15) Shows upper ball joint and castle nut. Removed the cotter pin from the upper castle nut as well.
16) Use a socket or beaker bar to loosen but not remove the lower castle nut.
17) Spin the Knuckle the other way, Loosen the upper castle nut, loose but still hanging on a few threads.
18) Shows socket on lower ball joint bolts. The lower ball joint bolts have nuts, loosen but do not remove all 4. You will need a 17mm and 14mm socket.
19) Shows how the Tension rod is connected to the ball joint at two bolts. The long rod connect to the under side of the lower Control arm is the tension rod. The tension rod is held by 2 of the lower ball joints. Wait until next step to remove these.
20) When removing the lower ball joint, keep at least one tension rod bolt in at all times, so you don’t throw off the alignment of the tension rod and the lower Control Arm. Photo shows also that one Tension rod bolt had a washer and one did not.
21) Shows one of the tension rod with out washer. Remove the other 3 bolts but keep this Tension Rod bolt/nut on by a few threads. By this point, the upper control arm and shock should have lifted the lower ball joint up off the lower control arm at least a few millimeters.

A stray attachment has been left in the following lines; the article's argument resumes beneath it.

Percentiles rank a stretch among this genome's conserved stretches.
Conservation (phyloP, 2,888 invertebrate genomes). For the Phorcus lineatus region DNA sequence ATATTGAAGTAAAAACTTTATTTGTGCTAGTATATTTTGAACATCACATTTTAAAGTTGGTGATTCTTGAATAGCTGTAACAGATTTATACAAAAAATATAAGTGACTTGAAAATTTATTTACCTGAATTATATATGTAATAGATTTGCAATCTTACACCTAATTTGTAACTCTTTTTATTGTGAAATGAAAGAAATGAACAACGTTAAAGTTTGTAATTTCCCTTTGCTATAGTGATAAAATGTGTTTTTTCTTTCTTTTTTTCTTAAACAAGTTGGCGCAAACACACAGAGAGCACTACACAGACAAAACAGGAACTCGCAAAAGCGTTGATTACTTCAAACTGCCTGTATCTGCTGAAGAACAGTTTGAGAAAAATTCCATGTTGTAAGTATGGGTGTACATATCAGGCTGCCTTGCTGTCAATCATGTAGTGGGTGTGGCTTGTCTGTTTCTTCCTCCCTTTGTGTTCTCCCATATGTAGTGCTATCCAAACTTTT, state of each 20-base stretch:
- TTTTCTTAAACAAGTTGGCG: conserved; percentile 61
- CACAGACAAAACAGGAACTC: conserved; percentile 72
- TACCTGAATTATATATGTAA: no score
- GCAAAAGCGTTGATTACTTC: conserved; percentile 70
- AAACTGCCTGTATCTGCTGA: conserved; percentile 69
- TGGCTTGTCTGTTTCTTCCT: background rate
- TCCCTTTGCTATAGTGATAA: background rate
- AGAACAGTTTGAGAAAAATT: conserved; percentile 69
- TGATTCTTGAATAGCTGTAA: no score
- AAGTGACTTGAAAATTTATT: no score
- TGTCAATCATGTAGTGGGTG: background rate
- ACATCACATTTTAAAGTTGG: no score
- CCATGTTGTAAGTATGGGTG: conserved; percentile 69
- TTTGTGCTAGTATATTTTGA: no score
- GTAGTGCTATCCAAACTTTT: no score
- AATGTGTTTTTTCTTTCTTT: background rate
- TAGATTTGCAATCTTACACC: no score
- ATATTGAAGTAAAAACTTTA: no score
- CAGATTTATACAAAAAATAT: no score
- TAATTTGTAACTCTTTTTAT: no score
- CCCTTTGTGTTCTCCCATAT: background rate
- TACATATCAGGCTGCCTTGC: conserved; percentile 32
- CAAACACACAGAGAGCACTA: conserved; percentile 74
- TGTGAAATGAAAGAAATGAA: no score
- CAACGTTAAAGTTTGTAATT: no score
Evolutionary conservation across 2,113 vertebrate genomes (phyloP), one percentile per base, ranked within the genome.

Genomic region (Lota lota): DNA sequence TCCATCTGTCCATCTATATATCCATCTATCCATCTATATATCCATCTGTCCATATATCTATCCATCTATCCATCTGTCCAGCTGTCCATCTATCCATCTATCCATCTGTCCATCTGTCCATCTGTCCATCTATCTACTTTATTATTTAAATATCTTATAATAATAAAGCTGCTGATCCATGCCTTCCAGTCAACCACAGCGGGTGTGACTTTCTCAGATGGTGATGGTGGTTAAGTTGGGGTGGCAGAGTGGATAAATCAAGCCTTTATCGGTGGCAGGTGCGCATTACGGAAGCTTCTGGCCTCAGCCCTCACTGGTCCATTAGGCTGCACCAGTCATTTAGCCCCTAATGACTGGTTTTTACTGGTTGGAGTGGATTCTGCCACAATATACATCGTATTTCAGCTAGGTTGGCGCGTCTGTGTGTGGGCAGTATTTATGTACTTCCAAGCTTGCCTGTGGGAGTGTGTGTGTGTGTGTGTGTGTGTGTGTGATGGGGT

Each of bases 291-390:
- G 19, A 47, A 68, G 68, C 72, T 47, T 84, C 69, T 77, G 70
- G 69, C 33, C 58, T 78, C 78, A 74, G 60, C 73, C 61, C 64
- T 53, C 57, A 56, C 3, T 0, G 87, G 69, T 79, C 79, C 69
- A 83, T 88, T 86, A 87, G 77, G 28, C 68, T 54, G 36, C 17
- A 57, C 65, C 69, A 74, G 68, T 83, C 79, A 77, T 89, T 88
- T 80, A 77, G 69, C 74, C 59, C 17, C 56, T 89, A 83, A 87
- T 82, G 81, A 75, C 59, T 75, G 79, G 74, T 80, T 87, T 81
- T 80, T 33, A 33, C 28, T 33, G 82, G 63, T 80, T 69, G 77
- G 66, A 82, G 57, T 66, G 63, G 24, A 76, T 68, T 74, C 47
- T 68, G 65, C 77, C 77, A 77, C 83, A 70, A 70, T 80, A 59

22) With one hand keeping the Tension rod bolt from falling, unscrew the last few threads off the bolt. The lower ball joint should now be free from the lower control arm. If you cannot remove it or don’t have enough clearance, replace the nut on the bolt and go to the next step.
23) Shows lower ball joint is off. Also points out the upper control arm is still connected and the bolt holding the tension rod in place.
24) Whether you were able to get the lower ball joint off the lower control arm or not – Proceed by removing the 4 upper ball joint bolt. These have washers but usually do not have nuts. Free of the weight of the knuckle and rotor, the upper control are will move upwards. Be careful that the knuckle and rotor assembly doesn’t come crashing down on your foot once the last bolt becomes loose. If necessary, finish removing the lower ball joint from the lower control arm, making sure not to lose the connection between the tension rod and LCA. A few taps from a hammer on the upper ball joint should help loosen it.
25) Shows the Lower control arm and tension rod, without ball joints. Carefully lay the knuckle and rotor assembly on the ground. Clean the LCA and inspect it for damage.
26) At this time you may need to adjust the jack position if the hole where the lower ball joint passes through the LCA. The new lower ball joint has a grease fitting that will be damaged if the hole is not open during installation.
27) Next you need to remove the ball joints out of the knuckle. With loose castle nuts, get the ball joints to back out of their spot with a hammer, ball joint fork, or C clamp. once they are about to fall out finish unscrewing the castle nuts.